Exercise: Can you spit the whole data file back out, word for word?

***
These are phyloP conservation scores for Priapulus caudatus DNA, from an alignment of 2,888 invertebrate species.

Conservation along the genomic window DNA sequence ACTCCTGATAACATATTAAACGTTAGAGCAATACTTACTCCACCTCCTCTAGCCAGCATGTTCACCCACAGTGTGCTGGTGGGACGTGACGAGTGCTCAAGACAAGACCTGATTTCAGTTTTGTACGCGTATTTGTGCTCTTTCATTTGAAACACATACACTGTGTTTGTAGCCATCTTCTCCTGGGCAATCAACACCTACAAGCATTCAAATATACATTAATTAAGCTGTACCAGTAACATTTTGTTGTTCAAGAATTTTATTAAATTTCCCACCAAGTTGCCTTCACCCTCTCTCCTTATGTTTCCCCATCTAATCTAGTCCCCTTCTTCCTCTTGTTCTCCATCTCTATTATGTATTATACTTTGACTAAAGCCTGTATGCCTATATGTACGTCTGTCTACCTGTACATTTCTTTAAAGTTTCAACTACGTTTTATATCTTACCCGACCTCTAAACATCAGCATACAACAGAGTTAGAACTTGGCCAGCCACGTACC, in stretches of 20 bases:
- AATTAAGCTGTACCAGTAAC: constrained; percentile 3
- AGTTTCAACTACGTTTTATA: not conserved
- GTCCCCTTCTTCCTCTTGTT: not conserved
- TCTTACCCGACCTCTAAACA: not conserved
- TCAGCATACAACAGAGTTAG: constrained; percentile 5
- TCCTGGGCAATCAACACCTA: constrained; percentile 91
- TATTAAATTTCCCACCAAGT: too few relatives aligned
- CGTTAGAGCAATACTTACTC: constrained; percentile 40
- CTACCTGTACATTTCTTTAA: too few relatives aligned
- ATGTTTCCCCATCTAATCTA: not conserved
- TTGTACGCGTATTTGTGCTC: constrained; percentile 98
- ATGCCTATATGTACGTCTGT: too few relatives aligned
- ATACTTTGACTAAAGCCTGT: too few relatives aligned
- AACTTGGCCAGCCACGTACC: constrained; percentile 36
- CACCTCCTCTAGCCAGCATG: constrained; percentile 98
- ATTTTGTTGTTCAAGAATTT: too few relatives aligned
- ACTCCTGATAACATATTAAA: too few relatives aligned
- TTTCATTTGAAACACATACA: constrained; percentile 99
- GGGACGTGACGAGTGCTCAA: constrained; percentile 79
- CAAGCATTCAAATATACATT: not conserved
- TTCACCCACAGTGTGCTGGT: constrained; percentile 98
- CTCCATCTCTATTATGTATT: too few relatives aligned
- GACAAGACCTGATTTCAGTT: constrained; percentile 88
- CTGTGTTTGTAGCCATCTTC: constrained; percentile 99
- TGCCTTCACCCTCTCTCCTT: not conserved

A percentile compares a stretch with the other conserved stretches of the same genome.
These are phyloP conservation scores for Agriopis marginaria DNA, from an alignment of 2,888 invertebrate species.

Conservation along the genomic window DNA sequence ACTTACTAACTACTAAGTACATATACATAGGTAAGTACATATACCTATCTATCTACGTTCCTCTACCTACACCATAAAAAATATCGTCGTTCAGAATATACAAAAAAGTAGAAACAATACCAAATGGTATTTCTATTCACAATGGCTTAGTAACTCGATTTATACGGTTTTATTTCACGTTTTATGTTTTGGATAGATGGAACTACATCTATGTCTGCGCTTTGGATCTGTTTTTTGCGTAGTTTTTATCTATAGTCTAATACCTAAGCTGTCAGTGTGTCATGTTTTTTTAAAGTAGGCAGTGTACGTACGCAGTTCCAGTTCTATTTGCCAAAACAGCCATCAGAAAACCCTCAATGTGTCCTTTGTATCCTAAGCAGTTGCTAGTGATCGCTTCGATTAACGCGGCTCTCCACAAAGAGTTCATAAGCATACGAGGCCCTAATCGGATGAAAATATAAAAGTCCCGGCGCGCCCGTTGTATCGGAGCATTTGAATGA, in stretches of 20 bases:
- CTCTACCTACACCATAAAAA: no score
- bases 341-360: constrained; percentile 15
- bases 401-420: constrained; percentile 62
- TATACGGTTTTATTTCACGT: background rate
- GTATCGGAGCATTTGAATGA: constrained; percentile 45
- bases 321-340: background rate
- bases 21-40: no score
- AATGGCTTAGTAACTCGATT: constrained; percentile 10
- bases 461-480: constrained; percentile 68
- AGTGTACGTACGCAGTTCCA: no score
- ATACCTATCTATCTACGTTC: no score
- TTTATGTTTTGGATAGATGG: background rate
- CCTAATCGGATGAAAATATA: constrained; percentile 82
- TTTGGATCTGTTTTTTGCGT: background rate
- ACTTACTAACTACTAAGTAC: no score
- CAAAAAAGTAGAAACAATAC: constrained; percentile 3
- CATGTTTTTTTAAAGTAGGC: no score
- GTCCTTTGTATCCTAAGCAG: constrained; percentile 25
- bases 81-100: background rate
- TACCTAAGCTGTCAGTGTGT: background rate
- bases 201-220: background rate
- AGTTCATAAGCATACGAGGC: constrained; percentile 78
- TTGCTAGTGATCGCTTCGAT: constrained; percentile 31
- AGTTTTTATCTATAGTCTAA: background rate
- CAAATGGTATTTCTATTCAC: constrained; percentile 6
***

These are phyloP conservation scores for Priapulus caudatus DNA, from an alignment of 2,888 invertebrate species.

Conservation along the genomic window DNA sequence ACTCCTGATAACATATTAAACGTTAGAGCAATACTTACTCCACCTCCTCTAGCCAGCATGTTCACCCACAGTGTGCTGGTGGGACGTGACGAGTGCTCAAGACAAGACCTGATTTCAGTTTTGTACGCGTATTTGTGCTCTTTCATTTGAAACACATACACTGTGTTTGTAGCCATCTTCTCCTGGGCAATCAACACCTACAAGCATTCAAATATACATTAATTAAGCTGTACCAGTAACATTTTGTTGTTCAAGAATTTTATTAAATTTCCCACCAAGTTGCCTTCACCCTCTCTCCTTATGTTTCCCCATCTAATCTAGTCCCCTTCTTCCTCTTGTTCTCCATCTCTATTATGTATTATACTTTGACTAAAGCCTGTATGCCTATATGTACGTCTGTCTACCTGTACATTTCTTTAAAGTTTCAACTACGTTTTATATCTTACCCGACCTCTAAACATCAGCATACAACAGAGTTAGAACTTGGCCAGCCACGTACC, in stretches of 20 bases:
- AATTAAGCTGTACCAGTAAC: constrained; percentile 3
- AGTTTCAACTACGTTTTATA: not conserved
- GTCCCCTTCTTCCTCTTGTT: not conserved
- TCTTACCCGACCTCTAAACA: not conserved
- TCAGCATACAACAGAGTTAG: constrained; percentile 5
- TCCTGGGCAATCAACACCTA: constrained; percentile 91
- TATTAAATTTCCCACCAAGT: too few relatives aligned
- CGTTAGAGCAATACTTACTC: constrained; percentile 40
- CTACCTGTACATTTCTTTAA: too few relatives aligned
- ATGTTTCCCCATCTAATCTA: not conserved
- TTGTACGCGTATTTGTGCTC: constrained; percentile 98
- ATGCCTATATGTACGTCTGT: too few relatives aligned
- ATACTTTGACTAAAGCCTGT: too few relatives aligned
- AACTTGGCCAGCCACGTACC: constrained; percentile 36
- CACCTCCTCTAGCCAGCATG: constrained; percentile 98
- ATTTTGTTGTTCAAGAATTT: too few relatives aligned
- ACTCCTGATAACATATTAAA: too few relatives aligned
- TTTCATTTGAAACACATACA: constrained; percentile 99
- GGGACGTGACGAGTGCTCAA: constrained; percentile 79
- CAAGCATTCAAATATACATT: not conserved
- TTCACCCACAGTGTGCTGGT: constrained; percentile 98
- CTCCATCTCTATTATGTATT: too few relatives aligned
- GACAAGACCTGATTTCAGTT: constrained; percentile 88
- CTGTGTTTGTAGCCATCTTC: constrained; percentile 99
- TGCCTTCACCCTCTCTCCTT: not conserved

A percentile compares a stretch with the other conserved stretches of the same genome.
These are phyloP conservation scores for Agriopis marginaria DNA, from an alignment of 2,888 invertebrate species.

Conservation along the genomic window DNA sequence ACTTACTAACTACTAAGTACATATACATAGGTAAGTACATATACCTATCTATCTACGTTCCTCTACCTACACCATAAAAAATATCGTCGTTCAGAATATACAAAAAAGTAGAAACAATACCAAATGGTATTTCTATTCACAATGGCTTAGTAACTCGATTTATACGGTTTTATTTCACGTTTTATGTTTTGGATAGATGGAACTACATCTATGTCTGCGCTTTGGATCTGTTTTTTGCGTAGTTTTTATCTATAGTCTAATACCTAAGCTGTCAGTGTGTCATGTTTTTTTAAAGTAGGCAGTGTACGTACGCAGTTCCAGTTCTATTTGCCAAAACAGCCATCAGAAAACCCTCAATGTGTCCTTTGTATCCTAAGCAGTTGCTAGTGATCGCTTCGATTAACGCGGCTCTCCACAAAGAGTTCATAAGCATACGAGGCCCTAATCGGATGAAAATATAAAAGTCCCGGCGCGCCCGTTGTATCGGAGCATTTGAATGA, in stretches of 20 bases:
- CTCTACCTACACCATAAAAA: no score
- bases 341-360: constrained; percentile 15
- bases 401-420: constrained; percentile 62
- TATACGGTTTTATTTCACGT: background rate
- GTATCGGAGCATTTGAATGA: constrained; percentile 45
- bases 321-340: background rate
- bases 21-40: no score
- AATGGCTTAGTAACTCGATT: constrained; percentile 10
- bases 461-480: constrained; percentile 68
- AGTGTACGTACGCAGTTCCA: no score
- ATACCTATCTATCTACGTTC: no score
- TTTATGTTTTGGATAGATGG: background rate
- CCTAATCGGATGAAAATATA: constrained; percentile 82
- TTTGGATCTGTTTTTTGCGT: background rate
- ACTTACTAACTACTAAGTAC: no score
- CAAAAAAGTAGAAACAATAC: constrained; percentile 3
- CATGTTTTTTTAAAGTAGGC: no score
- GTCCTTTGTATCCTAAGCAG: constrained; percentile 25
- bases 81-100: background rate
- TACCTAAGCTGTCAGTGTGT: background rate
- bases 201-220: background rate
- AGTTCATAAGCATACGAGGC: constrained; percentile 78
- TTGCTAGTGATCGCTTCGAT: constrained; percentile 31
- AGTTTTTATCTATAGTCTAA: background rate
- CAAATGGTATTTCTATTCAC: constrained; percentile 6